law-constructive notice | actual-and-constructive-knowledge | imputed knowledge | "on notice" |

CONSTRUCTIVE NOTICE

Constructive notice creates an irrebuttable presumption of actual notice in some circumstances. HECI
Exploration Co, 982 S.W.2d at 887. In support of its argument that the Rosses could have been found to have
had constructive notice because actual knowledge of the fraud could have been acquired by examining public
records available at the Land Office, Shell relies on Mooney v. Harlin, 622 S.W.2d 83 (Tex. 1981), and
Sherman v. Sipper, 152 S.W.2d 319 (Tex. 1941). However, these cases involve specific types of public records
in specific situations. See Mooney, 622 S.W.2d at 85 (“Persons interested in an estate admitted to probate are
charged with notice of the contents of the probate records.”); Sherman, 152 S.W.2d at 321 (“Equally well
settled is the rule that where a person had a right to property, and he claims fraudulent statements were made
concerning the title to such property, when the records relating to such title are open to him he must exercise
reasonable diligence to discover such defect . . . .”). In both cases, the Court found a compelling rationale for
imposing constructive notice. HECI Exploration Co., 982 S.W.2d at 886–87. However, when the rationale for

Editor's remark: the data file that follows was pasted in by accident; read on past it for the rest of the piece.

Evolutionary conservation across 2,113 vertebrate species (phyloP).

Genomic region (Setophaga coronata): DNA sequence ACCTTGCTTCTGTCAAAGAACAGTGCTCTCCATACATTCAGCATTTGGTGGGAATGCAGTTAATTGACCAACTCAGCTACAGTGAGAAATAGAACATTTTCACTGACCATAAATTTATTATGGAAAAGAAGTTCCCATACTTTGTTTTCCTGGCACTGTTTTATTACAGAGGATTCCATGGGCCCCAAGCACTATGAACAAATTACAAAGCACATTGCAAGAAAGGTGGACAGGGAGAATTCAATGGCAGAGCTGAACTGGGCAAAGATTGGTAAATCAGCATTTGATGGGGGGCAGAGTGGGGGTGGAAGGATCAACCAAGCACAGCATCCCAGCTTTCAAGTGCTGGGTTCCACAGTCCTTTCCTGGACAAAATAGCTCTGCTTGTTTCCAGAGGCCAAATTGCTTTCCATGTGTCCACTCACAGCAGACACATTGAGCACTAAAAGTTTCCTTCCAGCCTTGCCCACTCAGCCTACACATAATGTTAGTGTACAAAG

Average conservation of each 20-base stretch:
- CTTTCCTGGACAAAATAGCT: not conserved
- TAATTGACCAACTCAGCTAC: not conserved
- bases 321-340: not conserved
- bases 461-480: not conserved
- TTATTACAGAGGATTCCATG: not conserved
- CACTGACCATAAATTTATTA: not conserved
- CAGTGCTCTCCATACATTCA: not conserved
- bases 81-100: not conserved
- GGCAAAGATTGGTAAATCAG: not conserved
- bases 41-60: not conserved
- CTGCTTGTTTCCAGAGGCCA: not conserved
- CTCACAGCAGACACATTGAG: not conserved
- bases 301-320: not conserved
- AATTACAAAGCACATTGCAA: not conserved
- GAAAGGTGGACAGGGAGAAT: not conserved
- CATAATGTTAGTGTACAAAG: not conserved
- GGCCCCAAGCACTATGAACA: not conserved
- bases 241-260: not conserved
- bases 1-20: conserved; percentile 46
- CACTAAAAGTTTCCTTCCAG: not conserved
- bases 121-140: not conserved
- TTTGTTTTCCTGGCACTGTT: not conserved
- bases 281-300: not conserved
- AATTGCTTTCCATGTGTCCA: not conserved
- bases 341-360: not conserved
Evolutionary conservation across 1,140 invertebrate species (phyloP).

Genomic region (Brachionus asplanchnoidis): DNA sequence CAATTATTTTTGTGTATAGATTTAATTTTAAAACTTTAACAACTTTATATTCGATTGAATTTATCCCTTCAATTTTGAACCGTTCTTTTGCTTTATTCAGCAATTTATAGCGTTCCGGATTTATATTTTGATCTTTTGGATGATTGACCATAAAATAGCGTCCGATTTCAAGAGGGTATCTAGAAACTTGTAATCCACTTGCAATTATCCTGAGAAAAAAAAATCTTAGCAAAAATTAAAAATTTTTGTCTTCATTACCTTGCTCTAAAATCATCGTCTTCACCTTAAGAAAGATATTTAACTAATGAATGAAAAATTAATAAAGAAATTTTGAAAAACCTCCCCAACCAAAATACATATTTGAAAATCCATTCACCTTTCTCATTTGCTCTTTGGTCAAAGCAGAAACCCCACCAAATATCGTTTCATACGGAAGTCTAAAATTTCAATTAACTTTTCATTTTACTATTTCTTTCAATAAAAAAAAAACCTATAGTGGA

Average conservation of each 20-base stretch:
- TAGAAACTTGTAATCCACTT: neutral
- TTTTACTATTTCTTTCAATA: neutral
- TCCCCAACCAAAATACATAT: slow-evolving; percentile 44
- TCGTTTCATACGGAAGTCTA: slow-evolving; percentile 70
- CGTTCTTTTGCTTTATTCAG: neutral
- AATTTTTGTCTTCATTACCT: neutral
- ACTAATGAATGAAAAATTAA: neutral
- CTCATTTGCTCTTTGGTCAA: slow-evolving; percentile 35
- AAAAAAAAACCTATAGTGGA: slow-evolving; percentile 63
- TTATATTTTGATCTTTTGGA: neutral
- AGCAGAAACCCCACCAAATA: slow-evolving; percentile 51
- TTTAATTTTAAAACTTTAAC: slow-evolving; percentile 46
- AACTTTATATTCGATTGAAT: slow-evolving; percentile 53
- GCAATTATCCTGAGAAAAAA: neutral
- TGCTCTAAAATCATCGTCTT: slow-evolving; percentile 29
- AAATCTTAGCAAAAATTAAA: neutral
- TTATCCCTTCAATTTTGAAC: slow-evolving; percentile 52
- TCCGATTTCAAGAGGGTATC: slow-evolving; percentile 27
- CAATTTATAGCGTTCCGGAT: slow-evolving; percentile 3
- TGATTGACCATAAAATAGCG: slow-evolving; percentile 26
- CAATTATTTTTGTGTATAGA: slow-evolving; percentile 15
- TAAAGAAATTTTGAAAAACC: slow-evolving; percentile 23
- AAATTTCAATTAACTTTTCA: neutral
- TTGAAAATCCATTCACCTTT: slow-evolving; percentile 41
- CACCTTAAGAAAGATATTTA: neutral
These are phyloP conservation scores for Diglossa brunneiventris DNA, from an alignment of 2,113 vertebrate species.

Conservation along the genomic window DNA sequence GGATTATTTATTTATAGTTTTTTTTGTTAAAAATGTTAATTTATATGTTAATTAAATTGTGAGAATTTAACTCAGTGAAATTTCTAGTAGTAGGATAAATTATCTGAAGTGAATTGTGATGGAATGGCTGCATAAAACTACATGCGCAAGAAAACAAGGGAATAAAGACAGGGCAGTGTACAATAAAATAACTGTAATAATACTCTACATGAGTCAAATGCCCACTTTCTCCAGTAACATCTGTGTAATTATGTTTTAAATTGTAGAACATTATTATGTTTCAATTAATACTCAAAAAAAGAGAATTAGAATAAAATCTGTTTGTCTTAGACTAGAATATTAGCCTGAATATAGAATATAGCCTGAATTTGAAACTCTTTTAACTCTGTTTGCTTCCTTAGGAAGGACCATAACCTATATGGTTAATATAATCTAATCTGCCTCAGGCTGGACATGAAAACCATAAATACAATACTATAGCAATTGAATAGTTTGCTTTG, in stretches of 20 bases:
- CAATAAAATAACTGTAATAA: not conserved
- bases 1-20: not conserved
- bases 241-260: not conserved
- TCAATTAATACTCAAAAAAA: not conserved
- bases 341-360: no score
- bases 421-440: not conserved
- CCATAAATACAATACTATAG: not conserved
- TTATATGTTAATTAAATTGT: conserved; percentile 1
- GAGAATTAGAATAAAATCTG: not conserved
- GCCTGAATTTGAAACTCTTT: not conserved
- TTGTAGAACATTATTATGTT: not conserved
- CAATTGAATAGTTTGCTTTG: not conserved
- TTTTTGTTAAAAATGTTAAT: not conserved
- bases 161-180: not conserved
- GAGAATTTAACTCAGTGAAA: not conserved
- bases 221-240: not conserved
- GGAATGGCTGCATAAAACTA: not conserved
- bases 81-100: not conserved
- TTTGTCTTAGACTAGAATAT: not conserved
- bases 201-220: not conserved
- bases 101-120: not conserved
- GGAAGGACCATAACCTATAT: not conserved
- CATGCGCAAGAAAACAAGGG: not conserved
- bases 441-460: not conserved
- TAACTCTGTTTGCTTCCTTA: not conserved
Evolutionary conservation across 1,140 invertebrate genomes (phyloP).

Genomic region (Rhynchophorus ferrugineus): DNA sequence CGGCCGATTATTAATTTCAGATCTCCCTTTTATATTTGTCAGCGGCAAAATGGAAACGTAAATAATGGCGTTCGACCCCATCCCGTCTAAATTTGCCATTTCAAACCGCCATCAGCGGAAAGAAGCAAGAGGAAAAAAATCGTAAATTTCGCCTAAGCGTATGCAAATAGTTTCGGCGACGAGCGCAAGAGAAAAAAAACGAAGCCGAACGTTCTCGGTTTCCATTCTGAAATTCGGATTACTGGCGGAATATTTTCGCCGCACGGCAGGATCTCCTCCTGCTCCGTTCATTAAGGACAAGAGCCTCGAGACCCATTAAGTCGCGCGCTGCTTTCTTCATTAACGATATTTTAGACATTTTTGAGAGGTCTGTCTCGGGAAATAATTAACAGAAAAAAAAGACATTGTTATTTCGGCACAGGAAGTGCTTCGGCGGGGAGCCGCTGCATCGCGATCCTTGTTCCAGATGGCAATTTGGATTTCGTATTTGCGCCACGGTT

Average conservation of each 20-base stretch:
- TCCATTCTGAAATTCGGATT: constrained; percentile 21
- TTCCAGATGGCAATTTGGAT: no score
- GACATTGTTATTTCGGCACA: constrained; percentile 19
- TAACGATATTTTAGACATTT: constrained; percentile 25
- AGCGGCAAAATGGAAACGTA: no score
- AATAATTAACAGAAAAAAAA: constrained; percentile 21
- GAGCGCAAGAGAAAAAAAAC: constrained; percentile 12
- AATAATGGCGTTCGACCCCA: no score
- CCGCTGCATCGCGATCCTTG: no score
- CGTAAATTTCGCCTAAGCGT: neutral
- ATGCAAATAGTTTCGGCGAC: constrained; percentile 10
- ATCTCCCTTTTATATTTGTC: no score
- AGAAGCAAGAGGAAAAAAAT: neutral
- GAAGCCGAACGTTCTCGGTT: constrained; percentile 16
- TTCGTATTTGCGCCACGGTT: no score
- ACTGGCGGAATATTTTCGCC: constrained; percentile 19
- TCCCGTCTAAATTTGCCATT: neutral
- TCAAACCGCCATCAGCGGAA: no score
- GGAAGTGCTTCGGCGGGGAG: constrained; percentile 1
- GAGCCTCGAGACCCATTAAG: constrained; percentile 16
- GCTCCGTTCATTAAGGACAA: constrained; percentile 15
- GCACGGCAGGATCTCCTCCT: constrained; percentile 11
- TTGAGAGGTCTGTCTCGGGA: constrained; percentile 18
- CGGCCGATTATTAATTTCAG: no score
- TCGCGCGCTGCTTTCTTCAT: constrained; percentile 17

imposing constructive notice is lacking, public records have not been held to create an irrebuttable presumption
of notice. Id. at 887; see Andretta v. West, 415 S.W.2d 638, 642 (Tex. 1967); see also Little v. Smith, 943 S.W.
2d 414, 421 (Tex. 1997).
Having concluded that the Rosses could not have reasonably discovered Shell’s fraudulent concealment based
on public records at the Land Office, we further conclude that these public records did not create an
irrebuttable presumption of notice. Therefore, the proposed instruction was inapplicable to the situation
presented by the evidence in this case. Accordingly, we hold that the trial court did not err in not submitting
Shell’s proposed instruction on constructive notice.
Shell Oil Company v. Ross (Tex.App.- Houston [1st Dist.] Feb. 25, 2010)(Jenning)
(
oil & gas law litigation - dispute over royalties, breach of contract, unjust enrichment, and fraud theories)
(
fraudulent concealment as tolling theory, constructive notice based on public record)
AFFIRM TRIAL COURT JUDGMENT: Opinion by
Justice Jennings     
Before Justices Jennings, Alcala and Higley   
01-08-00713-CV  Shell Oil Company, SWEPI LP d/b/a Shell Western E&P, Successor in Interest to Shell
Western E&P, Inc. v. Ralph Ross    
Appeal from 133rd District Court of Harris County
Trial Court Judge:
Hon. Lamar McCorkle
Dissenting Opinion by Justice Alcala in Shell Oil Co. v. Ross (would hold that lawsuit is barred by
limitations because no evidence establishes
fraudulent concealment of royalty underpayment by Shell)


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